One of the most common practices amongst landscape photographers is to use a tripod. Using one opens the door to a whole new creative process and it makes it possible to capture crisp and noise-free images that you otherwise wouldn’t be able to capture.
However, not every shot benefits from a tripod and there are many situations where you either can’t use one or you don’t want to use one. In this article, we’ll look at how you can capture the best possible handheld images.
You Need a Quicker Shutter Speed
The shutter speed becomes an even more important factor when photographing handheld. I believe that this setting is the most visual of the fundamental settings in photography as a small adjustment can make a big difference.
In order to capture sharp handheld images, it’s crucial that you quicken the shutter speed until you can comfortably take an image without the camera registering vibration. The rule of thumb is to use the focal length as a fraction: photographing at 35mm means that you can use a shutter speed of 1/35 (rounded to 1/30), at 70mm you can use 1/70, 200mm is 1/200 etc. That being said, this is the far extreme and I strongly recommend you to zoom in 100% to make sure that the image is sharp. Normally, I prefer to quicken the shutter speed even a little more to make sure that it’s completely sharp.
It’s exactly this that is the biggest challenge of handheld landscape photography: capturing sharp images. Once the shutter speed becomes too slow, the camera will register your movements either holding the camera or pressing its shutter button and the image begins to become blurry. It might not be visible on the camera’s display if the shutter speed is only a little too slow but when you zoom in it becomes visible (which is why you should always zoom in to double check your results when you’re photographing handheld with a semi-slow shutter speed.)
However, adjusting the shutter speed means that you adjust the amount of light passing through the lens (i.e. the image becomes brighter or darker) so you also need to make changes to the ISO or aperture – but which one?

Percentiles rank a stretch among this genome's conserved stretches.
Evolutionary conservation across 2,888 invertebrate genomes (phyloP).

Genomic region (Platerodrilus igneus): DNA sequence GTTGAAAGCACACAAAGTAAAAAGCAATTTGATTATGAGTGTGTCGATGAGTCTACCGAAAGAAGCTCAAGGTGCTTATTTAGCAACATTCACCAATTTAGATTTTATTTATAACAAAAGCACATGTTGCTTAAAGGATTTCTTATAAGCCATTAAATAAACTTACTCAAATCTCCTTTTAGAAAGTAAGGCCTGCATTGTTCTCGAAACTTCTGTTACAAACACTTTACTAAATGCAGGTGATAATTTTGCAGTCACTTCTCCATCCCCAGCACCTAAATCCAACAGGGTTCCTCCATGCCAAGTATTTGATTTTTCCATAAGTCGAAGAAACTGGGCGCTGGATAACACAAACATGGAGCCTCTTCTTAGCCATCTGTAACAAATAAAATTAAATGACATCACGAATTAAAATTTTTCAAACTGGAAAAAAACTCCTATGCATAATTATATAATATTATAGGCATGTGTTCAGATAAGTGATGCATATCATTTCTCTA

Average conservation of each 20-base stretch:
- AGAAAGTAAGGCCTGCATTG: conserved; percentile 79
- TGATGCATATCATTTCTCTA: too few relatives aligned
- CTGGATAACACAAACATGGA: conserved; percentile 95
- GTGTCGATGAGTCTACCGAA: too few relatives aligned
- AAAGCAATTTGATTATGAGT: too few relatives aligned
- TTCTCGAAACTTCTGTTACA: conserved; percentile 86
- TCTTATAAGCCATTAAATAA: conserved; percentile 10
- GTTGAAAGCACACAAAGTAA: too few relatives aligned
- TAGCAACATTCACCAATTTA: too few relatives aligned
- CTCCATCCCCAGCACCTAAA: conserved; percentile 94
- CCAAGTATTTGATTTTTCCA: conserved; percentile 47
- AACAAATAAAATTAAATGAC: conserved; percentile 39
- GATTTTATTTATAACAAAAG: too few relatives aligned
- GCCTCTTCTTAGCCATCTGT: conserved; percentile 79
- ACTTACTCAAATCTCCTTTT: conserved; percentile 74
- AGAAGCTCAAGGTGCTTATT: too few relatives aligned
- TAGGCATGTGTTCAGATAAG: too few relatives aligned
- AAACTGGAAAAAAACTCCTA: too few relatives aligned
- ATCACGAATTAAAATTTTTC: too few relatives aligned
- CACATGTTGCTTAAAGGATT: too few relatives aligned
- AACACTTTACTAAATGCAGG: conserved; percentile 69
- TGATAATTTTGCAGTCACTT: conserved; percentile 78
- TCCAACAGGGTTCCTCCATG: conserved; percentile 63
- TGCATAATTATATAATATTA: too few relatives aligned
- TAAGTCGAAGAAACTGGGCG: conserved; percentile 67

Should you sacrifice ISO or Aperture?
First of all, I want to say that there’s no one way to do this and different scenarios benefit from different adjustments. That being said, the following tips are the best for general landscape photography and will be the ideal choice (considering image quality) for the majority of the scenarios.
If you’re not familiar with ISO and Aperture, I strongly recommend that you read our Fundamentals in Landscape Photography series. This is essential information if you want to improve your photography.
After reading our fundamental series, you’ve learned that the aperture doesn’t only control the amount of light allowed through the lens but also the Depth of Field. That means that when we open the aperture (use a smaller f/stop number), less of the image remains in focus. While the point at which you focus will be razor sharp, the rest becomes more and more blurry as you continue to open the aperture. At f/2.8 the element you focus on is sharper than it would be at f/22 but the rest of the image is completely blurred – which we want to avoid.
On the other hand, increasing the ISO (making the image brighter) results in an addition of extra grain and noise to the image. With a top-end camera, you’re able to use an ISO of, let’s say, 1600 without the image being too grainy – with an entry-level camera, however, you might already start seeing an unwanted amount of noise at ISO400. This is why photographers always aim to use the lowest ISO possible in a given scenario.